Tag: Antonis Fotsis

Coaches of the Greek and Serbian teams are, shockingly, shocked at FIBA's suspension rulings

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Hey, remember that time a Greece-Serbia friendly broke out into a rootin’, tootin’, chair-throwin’ brawl? When Antonis Fotsis and Sofoklis Schortsanitis went absolutely nuts?

Even if you don’t (which you really should — it’s been the most notable moment in the lead-up to the FIBA World Championships), I’m pretty sure the Serbian and Greek players, do. And FIBA, too, judging by the fact that they doled out suspensions yesterday.

Suspensions that the coaches of each national team don’t seem to be too happy about. From the Associated Press:

[Serbia coach Dusan] Ivkovic criticized FIBA for waiting until less than 48 hours before the start of the tournament to suspend Oklahoma City Thunder center Nenad Krstic and guard Milos Teodosic for their roles in a brawl in Greece.

Krstic will miss the first three games and Teodosic the first two.
Ivkovic said Serbia has lost “two key players” for the games against
Angola, Germany and Jordan. “We will be playing 10 against 12 in
the first two matches and 11 against 12 in the third and that’s a big
handicap,” Ivkovic said.

“We have to react in a very short time,
I have to prepare my players mentally,” Ivkovic added. “Krstic is our
captain, or pillar, our main offensive option. Without Teodosic, we
lose a lot of creativity.”

Greece coach Jonas Kazlauskas said the
FIBA suspensions altered his plans ahead of Saturday’s opening game
against China. Both Fotsis and Schortsanitis will also be sitting on
the bench during Sunday’s game against Puerto Rico. “It is a disappointment,” Kazlauskas said after practice at Ankara Arena in Ankara, Turkey. “This is something unbelievable.”

Personally, I find both Ivkovic and Kazlauskas’ reactions to be a bit…surprising. Coaches of national teams often take on this “us against the world” mentality, probably because it literally is them against the world. Still, though FIBA officials could certainly have issued a quicker, and more decisive ruling, both coaches should understand that their players got off easy.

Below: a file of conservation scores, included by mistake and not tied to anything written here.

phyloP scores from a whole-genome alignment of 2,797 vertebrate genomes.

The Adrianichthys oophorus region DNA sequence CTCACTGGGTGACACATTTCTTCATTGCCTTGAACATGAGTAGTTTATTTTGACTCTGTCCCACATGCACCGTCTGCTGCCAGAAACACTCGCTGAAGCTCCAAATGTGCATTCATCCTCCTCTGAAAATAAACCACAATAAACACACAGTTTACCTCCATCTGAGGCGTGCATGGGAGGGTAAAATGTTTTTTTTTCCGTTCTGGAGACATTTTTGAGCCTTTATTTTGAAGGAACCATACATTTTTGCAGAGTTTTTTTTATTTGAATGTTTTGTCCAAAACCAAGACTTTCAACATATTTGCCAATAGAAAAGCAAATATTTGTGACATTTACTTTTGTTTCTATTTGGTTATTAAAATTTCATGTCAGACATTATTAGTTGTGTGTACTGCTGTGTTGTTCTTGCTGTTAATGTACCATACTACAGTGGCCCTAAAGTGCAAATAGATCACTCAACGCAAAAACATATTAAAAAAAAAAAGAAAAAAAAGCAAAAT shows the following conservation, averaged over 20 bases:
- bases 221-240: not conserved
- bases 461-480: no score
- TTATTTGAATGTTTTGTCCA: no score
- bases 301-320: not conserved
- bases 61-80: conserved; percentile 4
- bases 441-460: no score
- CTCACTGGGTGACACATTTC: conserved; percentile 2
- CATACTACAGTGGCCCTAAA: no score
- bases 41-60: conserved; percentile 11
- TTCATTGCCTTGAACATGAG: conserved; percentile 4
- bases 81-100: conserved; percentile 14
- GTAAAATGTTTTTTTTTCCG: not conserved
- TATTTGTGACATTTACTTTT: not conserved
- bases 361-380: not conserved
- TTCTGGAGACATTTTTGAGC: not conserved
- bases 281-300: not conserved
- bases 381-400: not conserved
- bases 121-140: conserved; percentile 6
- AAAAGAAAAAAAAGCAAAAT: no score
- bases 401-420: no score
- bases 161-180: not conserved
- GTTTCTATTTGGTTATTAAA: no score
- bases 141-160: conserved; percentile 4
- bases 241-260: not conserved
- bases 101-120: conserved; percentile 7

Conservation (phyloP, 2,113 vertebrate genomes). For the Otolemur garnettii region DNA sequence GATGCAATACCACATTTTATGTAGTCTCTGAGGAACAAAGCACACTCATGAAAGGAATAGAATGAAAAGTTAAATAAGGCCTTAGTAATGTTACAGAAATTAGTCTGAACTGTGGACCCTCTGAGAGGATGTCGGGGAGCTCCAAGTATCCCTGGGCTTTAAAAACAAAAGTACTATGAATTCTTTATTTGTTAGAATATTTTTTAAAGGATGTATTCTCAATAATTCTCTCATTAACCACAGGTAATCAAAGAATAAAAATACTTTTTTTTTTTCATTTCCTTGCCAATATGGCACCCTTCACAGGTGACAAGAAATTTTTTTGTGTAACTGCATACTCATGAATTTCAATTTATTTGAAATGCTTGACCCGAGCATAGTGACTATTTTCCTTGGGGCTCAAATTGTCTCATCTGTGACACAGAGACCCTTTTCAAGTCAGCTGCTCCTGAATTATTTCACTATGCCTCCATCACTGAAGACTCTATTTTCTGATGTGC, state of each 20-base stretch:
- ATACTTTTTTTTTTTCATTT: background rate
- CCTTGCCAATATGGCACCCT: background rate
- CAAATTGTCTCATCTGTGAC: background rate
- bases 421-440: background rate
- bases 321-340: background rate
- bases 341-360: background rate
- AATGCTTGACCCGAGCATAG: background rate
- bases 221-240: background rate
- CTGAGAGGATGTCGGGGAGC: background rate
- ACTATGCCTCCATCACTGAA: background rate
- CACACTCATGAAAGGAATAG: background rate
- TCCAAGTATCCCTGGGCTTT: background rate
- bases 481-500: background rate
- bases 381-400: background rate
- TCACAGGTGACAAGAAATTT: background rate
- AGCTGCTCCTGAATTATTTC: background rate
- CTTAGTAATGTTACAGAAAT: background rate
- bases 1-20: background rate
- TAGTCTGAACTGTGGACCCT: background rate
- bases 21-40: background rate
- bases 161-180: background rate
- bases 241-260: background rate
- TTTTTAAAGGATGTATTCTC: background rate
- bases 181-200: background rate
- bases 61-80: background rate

Krstic threw a chair at someone, and will sit for three preliminary games. Sofoklis Schortsanitis’ damage wasn’t even properly captured by the camera, but looks plenty brutal enough. It doesn’t matter if FIBA games have a “European atmosphere,” or not, this isn’t acceptable behavior. FIBA issued a statement saying as much, and then proceeded to issue a few slaps on the wrist for the players involved.

This isn’t “something unbelievable,” unless Kazlauskas agrees that FIBA should have been a bit more harsh in their punishment. There’s no use in Ivkovic griping about how long it took to issue the suspensions when everyone got off a bit easy. The coaches aren’t just looking the gift horse in the mouth on this one, they’re punching it in the mouth.

Or maybe even throwing a chair.

Here's a shocker: FIBA officials are reviewing yesterday's brawl

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Chairs were thrown. Screams were screamed. Sofoklis Schortsanitis probably wrecked a man. Nenad Krstic did some back-pedaling and threw a chair. If you somehow missed the brawl that took place during yesterday’s Greece-Serbia friendly, you’re probably having trouble with this whole internet thing. Just click here, and all of your wildest basketbrawling dreams will be fulfilled.

Unsurprisingly, FIBA announced today that they’re currently reviewing video of the fracas to assess blame and punishment. Here’s a snippet from the official statement:

FIBA, as the sport’s world governing body, is now urgently
reviewing last night’s game and the circumstances leading to the
violence.FIBA will not be commenting on the actions of any individual
player ahead of that review being completed. However, FIBA wishes to
make it clear that it will not hesitate from taking the strongest
possible action against any individual found to have brought the sport
of basketball into disrepute.

That’s bad news for Sofo, Krstic, Antonis Fotsis, and any participant who ranked highly in Tom Ziller’s fantastic Greece-Serbia Brawl Power Rankings. The more powerful the display, the more likely that player is to incur FIBA’s wrath.

The altercation was rather insane, but it’s unknown exactly how far FIBA will go to punish the offending parties. Greece and Serbia are definitely players in the World Championship scene, and a significant suspension could definitely throw a wrench into the preliminary games. However, the NBA really doesn’t seem to have an jurisdiction to punish Nenad Krstic here. Though David Stern may want to reach across the globe, he really has no call to punish the Thunder big man.